After a four-year wait, Star Diamond Corp. - formerly called Shore Gold Inc. - has received the green light from the provincial government to build a diamond mine in Saskatchewan, Canada, bringing to an end what is believed to be the longest environmental approval process in province history. The Star-Orion Diamond Project was first proposed by Shore Gold Inc. in 1995. In 2014, the Canadian Environment Assessment Agency announced a positive federal Environmental Assessment Decision for the Project to build the mine in the Fort à la Corne forest, but it has been on pause ever since due to hesitation on the part of the provincial government. As of yesterday, the long wait is finally over, as the province has finally overcome its last remaining concerns and signed off on the project.
Environment Minister of Saskatchewan Dustin Duncan has now announced approval for the Project under The Environmental Assessment Act, indicating that, “The Star-Orion South Diamond Mine is a major development with the potential to bring jobs to the area and diversify Saskatchewan’s economy.” A copy of the Project decision can be found here. In a statement from October 25, Minister Duncan said the $1.4-billion twin-open-pit diamond mine proposal has met government requirements. Pointing out that such projects only proceed after “appropriate environmental safeguards” are in place, he said, “I am confident this project has met these requirements and the conditions of approval will mitigate environmental and community impacts.”
Kenneth E. MacNeill, President and CEO of Star Diamond said in a statement that the approval, "marks a major milestone towards the development of a diamond mine in Saskatchewan. We have previously demonstrated that the proposed Star - Orion South Diamond Project can be successfully constructed and operated and are very pleased that the Project has now received positive federal and provincial environmental decisions." He adds, "As illustrated by the preliminary economic assessment, the Project has the potential to generate billions of dollars of corporate and municipal taxes and royalties, while also providing direct employment for hundreds of people throughout the construction phase and some 700 people continuously over its 38 year mine life.”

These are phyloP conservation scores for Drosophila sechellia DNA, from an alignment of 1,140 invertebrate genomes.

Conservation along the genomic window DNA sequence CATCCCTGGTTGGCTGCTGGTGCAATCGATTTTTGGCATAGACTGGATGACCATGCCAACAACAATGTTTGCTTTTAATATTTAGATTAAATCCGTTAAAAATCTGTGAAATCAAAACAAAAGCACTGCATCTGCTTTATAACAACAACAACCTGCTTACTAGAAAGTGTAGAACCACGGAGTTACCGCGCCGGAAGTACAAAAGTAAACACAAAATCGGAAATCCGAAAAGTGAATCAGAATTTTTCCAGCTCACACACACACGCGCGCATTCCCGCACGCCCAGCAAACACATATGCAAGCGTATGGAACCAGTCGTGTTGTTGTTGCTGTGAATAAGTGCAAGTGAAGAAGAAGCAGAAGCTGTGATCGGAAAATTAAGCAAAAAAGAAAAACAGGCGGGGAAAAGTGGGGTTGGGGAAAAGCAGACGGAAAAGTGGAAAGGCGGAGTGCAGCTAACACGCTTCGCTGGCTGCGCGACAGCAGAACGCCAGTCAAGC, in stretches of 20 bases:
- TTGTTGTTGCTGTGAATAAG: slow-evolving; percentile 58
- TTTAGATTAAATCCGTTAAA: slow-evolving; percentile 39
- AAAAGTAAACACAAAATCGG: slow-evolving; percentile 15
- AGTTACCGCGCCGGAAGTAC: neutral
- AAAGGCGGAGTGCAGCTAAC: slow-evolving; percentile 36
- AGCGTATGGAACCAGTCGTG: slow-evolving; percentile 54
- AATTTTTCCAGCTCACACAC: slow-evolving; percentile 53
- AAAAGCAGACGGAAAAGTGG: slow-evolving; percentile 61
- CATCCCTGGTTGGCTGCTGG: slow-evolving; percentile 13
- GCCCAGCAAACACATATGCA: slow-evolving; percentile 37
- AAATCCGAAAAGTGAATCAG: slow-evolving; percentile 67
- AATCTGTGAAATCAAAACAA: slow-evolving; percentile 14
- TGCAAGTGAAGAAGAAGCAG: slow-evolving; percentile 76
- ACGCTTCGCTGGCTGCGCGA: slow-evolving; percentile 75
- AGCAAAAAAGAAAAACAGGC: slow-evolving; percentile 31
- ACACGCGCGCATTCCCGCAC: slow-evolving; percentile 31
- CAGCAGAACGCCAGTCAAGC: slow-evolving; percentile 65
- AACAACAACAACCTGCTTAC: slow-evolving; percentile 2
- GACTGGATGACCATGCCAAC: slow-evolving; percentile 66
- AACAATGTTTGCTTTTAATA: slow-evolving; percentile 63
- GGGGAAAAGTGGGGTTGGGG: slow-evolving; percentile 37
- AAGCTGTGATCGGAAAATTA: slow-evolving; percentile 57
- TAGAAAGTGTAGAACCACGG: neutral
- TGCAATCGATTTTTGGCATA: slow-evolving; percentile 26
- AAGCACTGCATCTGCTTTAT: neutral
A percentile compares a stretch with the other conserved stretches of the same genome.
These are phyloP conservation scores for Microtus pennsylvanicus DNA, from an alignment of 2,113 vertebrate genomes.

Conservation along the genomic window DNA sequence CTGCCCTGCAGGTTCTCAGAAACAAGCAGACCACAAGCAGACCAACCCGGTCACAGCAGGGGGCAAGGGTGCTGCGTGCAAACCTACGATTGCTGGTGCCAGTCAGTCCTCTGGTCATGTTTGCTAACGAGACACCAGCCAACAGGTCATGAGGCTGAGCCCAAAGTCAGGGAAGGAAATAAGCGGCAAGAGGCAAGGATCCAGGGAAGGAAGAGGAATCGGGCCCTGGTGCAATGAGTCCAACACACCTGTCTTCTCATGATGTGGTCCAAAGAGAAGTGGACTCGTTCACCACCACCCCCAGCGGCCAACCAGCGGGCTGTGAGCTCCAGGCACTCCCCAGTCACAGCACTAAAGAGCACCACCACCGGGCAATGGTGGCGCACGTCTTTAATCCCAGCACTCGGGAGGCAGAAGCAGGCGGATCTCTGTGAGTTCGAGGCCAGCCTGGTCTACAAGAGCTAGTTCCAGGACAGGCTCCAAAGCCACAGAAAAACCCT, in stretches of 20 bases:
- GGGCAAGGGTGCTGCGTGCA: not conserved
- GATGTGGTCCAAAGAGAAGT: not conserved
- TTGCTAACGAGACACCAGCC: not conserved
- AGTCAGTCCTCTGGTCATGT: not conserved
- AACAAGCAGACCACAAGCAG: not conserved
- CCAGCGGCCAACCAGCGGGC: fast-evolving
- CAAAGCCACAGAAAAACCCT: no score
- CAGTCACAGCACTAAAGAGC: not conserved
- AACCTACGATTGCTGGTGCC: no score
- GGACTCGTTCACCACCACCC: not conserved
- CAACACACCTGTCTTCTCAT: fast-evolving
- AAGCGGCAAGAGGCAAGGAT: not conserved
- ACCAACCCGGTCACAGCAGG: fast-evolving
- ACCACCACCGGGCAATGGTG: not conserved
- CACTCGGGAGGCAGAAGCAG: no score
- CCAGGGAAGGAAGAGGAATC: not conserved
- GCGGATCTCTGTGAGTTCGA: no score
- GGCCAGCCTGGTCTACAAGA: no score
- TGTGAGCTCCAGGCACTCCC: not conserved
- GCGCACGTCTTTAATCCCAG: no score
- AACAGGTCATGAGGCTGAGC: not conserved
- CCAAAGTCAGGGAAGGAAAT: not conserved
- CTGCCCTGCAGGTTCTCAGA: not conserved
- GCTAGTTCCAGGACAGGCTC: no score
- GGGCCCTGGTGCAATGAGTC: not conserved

During 2018, Star Diamond Corp. announced the positive results of the independent Preliminary Economic Assessment (PEA) on the 100%-owned Star and Orion South Kimberlites. The PEA estimates that 66 million carats of diamonds could be recovered in a surface mine over a 38-year project life. The announcement will come as a relief to Star Diamond Corp. and its investors - writes Alex Macpherson for the Saskatoon StarPhoenix - who invested in the project only to grow increasingly frustrated by delays and languishing share prices. The approval is also good news for Rio Tinto. Star Diamond in 2017 granted Rio Tinto Exploration Canada an option to buy up to 60% of Star’s Fort à la Corne mineral properties (including the Star-Orion South Diamond Project) in stages for a total of about $75 million. Paul Zimnisky, an independent diamond industry analyst, said that while concerns about capital expenditures remain, the approval is likely the “last piece of the puzzle” when it comes to Rio Tinto’s diamond-intensive plans. “At this point, I think there’s a very high probability that it gets built.” Zimnisky said.
While the miners and investors are pleased, members of a local First Nations community - the James Smith Cree Nation - will most likely not welcome the announcement. A consultant hired to speak for the First Nation told the newspaper earlier this month that Star Diamond’s environmental plan was “hopelessly flawed", and the community worries the mine will impact the surrounding environment, water resources, and affect a sacred hill used by the community.